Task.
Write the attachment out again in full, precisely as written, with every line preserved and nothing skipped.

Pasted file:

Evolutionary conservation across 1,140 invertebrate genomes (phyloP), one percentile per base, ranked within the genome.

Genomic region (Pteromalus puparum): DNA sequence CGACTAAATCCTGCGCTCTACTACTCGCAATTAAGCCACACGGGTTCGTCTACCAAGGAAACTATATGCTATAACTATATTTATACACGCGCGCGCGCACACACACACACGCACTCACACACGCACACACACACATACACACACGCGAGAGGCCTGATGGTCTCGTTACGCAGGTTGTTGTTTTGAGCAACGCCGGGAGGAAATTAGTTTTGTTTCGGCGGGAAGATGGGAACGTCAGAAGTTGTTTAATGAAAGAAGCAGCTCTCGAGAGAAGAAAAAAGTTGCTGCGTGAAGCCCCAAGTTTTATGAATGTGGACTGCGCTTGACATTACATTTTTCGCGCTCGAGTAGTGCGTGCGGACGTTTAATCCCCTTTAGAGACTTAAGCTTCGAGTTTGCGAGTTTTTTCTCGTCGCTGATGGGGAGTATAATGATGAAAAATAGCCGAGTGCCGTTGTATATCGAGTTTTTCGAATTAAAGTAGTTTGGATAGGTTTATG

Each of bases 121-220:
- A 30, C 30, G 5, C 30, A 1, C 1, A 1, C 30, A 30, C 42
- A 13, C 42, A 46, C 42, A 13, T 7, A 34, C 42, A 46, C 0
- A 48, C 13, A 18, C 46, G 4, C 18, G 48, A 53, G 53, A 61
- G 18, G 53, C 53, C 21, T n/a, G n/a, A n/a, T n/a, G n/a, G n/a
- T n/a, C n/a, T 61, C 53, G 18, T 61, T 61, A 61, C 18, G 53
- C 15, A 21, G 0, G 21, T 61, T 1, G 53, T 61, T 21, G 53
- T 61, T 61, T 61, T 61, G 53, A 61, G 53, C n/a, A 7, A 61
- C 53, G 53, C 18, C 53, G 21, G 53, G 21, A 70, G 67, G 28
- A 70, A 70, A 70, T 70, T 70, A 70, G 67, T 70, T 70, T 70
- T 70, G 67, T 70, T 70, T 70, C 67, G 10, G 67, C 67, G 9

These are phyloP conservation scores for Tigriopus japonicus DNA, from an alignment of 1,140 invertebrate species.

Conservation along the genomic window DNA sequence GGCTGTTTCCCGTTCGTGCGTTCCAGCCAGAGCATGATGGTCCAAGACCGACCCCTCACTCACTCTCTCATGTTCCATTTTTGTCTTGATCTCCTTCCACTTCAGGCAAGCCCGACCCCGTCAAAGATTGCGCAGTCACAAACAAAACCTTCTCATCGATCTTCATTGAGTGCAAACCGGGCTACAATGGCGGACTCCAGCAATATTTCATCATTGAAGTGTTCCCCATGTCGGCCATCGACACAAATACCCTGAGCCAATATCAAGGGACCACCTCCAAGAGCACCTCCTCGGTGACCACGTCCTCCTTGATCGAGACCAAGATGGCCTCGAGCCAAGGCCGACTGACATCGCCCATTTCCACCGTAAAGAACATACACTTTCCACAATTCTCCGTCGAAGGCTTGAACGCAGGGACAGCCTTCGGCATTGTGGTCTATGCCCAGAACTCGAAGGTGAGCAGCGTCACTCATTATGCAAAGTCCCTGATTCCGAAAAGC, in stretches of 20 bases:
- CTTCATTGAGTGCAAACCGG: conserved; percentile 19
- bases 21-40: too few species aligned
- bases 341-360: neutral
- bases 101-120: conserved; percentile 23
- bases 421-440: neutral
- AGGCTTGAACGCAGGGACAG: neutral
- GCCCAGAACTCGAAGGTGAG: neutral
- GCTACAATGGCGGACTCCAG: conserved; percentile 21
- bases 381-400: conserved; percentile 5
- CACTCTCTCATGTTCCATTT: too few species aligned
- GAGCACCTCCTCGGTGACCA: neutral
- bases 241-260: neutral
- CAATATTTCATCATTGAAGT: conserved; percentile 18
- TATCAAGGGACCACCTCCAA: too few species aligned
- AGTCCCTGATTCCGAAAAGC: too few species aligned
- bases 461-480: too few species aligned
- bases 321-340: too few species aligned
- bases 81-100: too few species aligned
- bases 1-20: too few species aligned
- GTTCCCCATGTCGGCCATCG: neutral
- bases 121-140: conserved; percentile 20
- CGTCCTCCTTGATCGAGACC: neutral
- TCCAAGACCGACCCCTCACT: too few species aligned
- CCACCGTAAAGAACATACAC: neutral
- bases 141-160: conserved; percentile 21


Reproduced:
Evolutionary conservation across 1,140 invertebrate genomes (phyloP), one percentile per base, ranked within the genome.

Genomic region (Pteromalus puparum): DNA sequence CGACTAAATCCTGCGCTCTACTACTCGCAATTAAGCCACACGGGTTCGTCTACCAAGGAAACTATATGCTATAACTATATTTATACACGCGCGCGCGCACACACACACACGCACTCACACACGCACACACACACATACACACACGCGAGAGGCCTGATGGTCTCGTTACGCAGGTTGTTGTTTTGAGCAACGCCGGGAGGAAATTAGTTTTGTTTCGGCGGGAAGATGGGAACGTCAGAAGTTGTTTAATGAAAGAAGCAGCTCTCGAGAGAAGAAAAAAGTTGCTGCGTGAAGCCCCAAGTTTTATGAATGTGGACTGCGCTTGACATTACATTTTTCGCGCTCGAGTAGTGCGTGCGGACGTTTAATCCCCTTTAGAGACTTAAGCTTCGAGTTTGCGAGTTTTTTCTCGTCGCTGATGGGGAGTATAATGATGAAAAATAGCCGAGTGCCGTTGTATATCGAGTTTTTCGAATTAAAGTAGTTTGGATAGGTTTATG

Each of bases 121-220:
- A 30, C 30, G 5, C 30, A 1, C 1, A 1, C 30, A 30, C 42
- A 13, C 42, A 46, C 42, A 13, T 7, A 34, C 42, A 46, C 0
- A 48, C 13, A 18, C 46, G 4, C 18, G 48, A 53, G 53, A 61
- G 18, G 53, C 53, C 21, T n/a, G n/a, A n/a, T n/a, G n/a, G n/a
- T n/a, C n/a, T 61, C 53, G 18, T 61, T 61, A 61, C 18, G 53
- C 15, A 21, G 0, G 21, T 61, T 1, G 53, T 61, T 21, G 53
- T 61, T 61, T 61, T 61, G 53, A 61, G 53, C n/a, A 7, A 61
- C 53, G 53, C 18, C 53, G 21, G 53, G 21, A 70, G 67, G 28
- A 70, A 70, A 70, T 70, T 70, A 70, G 67, T 70, T 70, T 70
- T 70, G 67, T 70, T 70, T 70, C 67, G 10, G 67, C 67, G 9

These are phyloP conservation scores for Tigriopus japonicus DNA, from an alignment of 1,140 invertebrate species.

Conservation along the genomic window DNA sequence GGCTGTTTCCCGTTCGTGCGTTCCAGCCAGAGCATGATGGTCCAAGACCGACCCCTCACTCACTCTCTCATGTTCCATTTTTGTCTTGATCTCCTTCCACTTCAGGCAAGCCCGACCCCGTCAAAGATTGCGCAGTCACAAACAAAACCTTCTCATCGATCTTCATTGAGTGCAAACCGGGCTACAATGGCGGACTCCAGCAATATTTCATCATTGAAGTGTTCCCCATGTCGGCCATCGACACAAATACCCTGAGCCAATATCAAGGGACCACCTCCAAGAGCACCTCCTCGGTGACCACGTCCTCCTTGATCGAGACCAAGATGGCCTCGAGCCAAGGCCGACTGACATCGCCCATTTCCACCGTAAAGAACATACACTTTCCACAATTCTCCGTCGAAGGCTTGAACGCAGGGACAGCCTTCGGCATTGTGGTCTATGCCCAGAACTCGAAGGTGAGCAGCGTCACTCATTATGCAAAGTCCCTGATTCCGAAAAGC, in stretches of 20 bases:
- CTTCATTGAGTGCAAACCGG: conserved; percentile 19
- bases 21-40: too few species aligned
- bases 341-360: neutral
- bases 101-120: conserved; percentile 23
- bases 421-440: neutral
- AGGCTTGAACGCAGGGACAG: neutral
- GCCCAGAACTCGAAGGTGAG: neutral
- GCTACAATGGCGGACTCCAG: conserved; percentile 21
- bases 381-400: conserved; percentile 5
- CACTCTCTCATGTTCCATTT: too few species aligned
- GAGCACCTCCTCGGTGACCA: neutral
- bases 241-260: neutral
- CAATATTTCATCATTGAAGT: conserved; percentile 18
- TATCAAGGGACCACCTCCAA: too few species aligned
- AGTCCCTGATTCCGAAAAGC: too few species aligned
- bases 461-480: too few species aligned
- bases 321-340: too few species aligned
- bases 81-100: too few species aligned
- bases 1-20: too few species aligned
- GTTCCCCATGTCGGCCATCG: neutral
- bases 121-140: conserved; percentile 20
- CGTCCTCCTTGATCGAGACC: neutral
- TCCAAGACCGACCCCTCACT: too few species aligned
- CCACCGTAAAGAACATACAC: neutral
- bases 141-160: conserved; percentile 21